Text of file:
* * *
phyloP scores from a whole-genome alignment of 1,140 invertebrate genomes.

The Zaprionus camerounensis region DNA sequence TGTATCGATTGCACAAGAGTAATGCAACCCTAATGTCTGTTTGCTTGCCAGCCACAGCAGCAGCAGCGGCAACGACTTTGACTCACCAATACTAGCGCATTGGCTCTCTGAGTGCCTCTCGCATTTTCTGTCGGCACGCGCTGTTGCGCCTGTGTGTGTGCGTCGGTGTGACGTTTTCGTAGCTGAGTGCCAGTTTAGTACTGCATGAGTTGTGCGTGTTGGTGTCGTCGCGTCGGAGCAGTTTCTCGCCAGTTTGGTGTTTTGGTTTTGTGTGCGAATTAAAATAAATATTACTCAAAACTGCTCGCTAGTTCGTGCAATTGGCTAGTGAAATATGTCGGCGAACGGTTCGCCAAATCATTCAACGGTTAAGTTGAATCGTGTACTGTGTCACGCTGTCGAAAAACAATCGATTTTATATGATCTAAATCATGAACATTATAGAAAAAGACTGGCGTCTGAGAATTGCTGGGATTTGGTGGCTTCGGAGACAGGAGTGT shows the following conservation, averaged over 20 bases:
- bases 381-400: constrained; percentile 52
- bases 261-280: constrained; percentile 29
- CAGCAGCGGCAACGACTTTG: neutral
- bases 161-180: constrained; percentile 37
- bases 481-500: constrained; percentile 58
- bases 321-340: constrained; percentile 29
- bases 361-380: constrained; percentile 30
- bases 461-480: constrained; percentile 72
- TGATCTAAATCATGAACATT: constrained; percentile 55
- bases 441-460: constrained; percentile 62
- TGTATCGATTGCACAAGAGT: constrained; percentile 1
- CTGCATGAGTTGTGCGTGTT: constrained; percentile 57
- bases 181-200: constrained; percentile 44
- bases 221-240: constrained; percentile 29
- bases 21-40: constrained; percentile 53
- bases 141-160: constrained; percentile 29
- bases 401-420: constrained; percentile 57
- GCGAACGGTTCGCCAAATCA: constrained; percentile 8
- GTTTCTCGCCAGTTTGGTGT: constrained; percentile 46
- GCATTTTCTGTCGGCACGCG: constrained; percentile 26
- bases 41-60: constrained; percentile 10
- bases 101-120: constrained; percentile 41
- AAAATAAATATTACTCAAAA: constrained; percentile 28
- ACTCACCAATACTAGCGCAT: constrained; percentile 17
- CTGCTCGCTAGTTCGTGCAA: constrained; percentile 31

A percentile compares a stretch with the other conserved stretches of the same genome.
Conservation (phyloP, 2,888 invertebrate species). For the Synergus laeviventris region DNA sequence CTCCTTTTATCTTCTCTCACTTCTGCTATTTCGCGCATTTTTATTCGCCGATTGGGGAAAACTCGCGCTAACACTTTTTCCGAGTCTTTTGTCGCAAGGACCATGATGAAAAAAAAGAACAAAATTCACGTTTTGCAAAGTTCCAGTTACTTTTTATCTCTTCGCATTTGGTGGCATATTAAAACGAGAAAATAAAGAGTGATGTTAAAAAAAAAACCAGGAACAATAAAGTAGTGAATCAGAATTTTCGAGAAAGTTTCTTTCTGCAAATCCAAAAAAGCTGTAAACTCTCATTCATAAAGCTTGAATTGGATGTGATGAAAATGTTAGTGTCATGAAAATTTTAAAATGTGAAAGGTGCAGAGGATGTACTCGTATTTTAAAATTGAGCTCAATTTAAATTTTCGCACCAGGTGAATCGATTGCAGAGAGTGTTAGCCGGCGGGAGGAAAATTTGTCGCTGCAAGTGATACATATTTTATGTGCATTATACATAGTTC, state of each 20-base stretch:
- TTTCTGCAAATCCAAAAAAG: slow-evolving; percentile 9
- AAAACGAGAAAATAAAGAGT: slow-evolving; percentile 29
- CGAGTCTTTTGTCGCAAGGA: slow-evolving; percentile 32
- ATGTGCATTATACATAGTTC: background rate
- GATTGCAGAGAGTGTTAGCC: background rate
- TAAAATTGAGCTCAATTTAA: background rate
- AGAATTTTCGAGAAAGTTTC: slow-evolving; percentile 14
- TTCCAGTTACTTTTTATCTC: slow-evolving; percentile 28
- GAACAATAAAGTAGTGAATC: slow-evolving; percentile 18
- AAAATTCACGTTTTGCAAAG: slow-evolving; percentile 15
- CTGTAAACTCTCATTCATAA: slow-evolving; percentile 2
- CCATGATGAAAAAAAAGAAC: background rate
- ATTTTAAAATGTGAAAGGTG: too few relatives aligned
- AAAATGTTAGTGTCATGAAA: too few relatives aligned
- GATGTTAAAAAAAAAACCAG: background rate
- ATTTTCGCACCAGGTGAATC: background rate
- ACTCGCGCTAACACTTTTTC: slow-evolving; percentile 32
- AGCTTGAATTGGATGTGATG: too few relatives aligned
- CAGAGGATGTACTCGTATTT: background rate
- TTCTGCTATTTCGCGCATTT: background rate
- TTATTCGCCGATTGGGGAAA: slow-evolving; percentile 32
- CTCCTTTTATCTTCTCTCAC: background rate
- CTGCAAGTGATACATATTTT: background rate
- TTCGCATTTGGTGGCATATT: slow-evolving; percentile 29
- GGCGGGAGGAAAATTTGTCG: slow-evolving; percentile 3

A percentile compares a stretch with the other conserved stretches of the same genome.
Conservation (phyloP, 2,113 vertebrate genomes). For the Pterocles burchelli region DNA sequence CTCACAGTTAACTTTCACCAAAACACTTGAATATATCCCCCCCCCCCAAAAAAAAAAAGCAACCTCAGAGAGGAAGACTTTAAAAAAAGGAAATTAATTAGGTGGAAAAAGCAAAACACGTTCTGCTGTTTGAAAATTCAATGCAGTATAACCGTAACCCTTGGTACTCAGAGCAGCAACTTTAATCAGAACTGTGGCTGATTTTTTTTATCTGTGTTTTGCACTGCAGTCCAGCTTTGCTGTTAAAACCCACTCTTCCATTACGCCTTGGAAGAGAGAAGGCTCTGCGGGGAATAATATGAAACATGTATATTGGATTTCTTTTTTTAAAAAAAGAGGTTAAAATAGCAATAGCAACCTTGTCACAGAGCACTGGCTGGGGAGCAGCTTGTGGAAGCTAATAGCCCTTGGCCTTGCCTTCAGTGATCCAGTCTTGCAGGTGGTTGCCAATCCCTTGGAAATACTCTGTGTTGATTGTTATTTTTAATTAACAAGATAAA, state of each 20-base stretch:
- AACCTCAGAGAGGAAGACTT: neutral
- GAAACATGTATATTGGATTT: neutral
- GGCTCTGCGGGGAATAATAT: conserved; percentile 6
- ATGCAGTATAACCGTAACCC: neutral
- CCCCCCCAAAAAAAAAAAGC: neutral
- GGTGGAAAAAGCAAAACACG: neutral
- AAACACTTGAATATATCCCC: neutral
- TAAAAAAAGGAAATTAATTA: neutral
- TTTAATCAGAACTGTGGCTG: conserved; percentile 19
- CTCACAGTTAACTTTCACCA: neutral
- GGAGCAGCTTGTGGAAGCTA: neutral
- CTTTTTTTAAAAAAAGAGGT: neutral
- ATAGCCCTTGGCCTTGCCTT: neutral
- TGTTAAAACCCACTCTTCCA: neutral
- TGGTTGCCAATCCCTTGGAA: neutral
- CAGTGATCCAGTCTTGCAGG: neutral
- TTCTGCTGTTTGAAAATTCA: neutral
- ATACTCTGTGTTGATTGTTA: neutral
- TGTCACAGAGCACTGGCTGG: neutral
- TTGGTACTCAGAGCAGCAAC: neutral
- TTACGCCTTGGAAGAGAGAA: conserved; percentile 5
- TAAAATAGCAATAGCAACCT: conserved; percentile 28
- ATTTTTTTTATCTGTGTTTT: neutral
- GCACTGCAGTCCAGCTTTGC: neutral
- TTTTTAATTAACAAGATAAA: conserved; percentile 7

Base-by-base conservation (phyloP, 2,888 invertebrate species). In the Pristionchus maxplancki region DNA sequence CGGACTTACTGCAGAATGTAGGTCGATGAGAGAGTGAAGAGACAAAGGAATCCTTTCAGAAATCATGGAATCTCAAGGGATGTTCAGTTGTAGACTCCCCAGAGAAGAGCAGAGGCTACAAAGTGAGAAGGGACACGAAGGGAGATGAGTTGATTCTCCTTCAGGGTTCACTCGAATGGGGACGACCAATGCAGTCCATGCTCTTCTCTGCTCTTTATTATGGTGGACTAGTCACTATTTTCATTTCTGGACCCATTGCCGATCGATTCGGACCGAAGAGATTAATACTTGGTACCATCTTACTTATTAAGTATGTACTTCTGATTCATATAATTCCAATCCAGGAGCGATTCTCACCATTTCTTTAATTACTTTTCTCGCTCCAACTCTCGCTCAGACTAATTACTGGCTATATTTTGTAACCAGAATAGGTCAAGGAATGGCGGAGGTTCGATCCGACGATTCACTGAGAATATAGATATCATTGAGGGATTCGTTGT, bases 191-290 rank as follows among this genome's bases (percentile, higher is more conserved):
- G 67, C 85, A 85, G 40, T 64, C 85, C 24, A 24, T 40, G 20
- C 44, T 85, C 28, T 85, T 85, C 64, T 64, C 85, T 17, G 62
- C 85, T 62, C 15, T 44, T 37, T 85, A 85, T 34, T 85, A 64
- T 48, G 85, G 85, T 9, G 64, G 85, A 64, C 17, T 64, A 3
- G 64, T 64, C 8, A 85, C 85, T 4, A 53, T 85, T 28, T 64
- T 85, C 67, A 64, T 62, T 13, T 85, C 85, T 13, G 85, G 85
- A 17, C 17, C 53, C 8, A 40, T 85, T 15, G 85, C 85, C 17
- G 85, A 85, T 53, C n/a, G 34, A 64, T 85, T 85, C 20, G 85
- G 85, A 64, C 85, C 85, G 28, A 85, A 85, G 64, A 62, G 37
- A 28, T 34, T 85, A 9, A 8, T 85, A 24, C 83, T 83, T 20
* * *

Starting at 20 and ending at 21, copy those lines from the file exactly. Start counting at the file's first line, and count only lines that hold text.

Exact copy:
- GCGAACGGTTCGCCAAATCA: constrained; percentile 8
- GTTTCTCGCCAGTTTGGTGT: constrained; percentile 46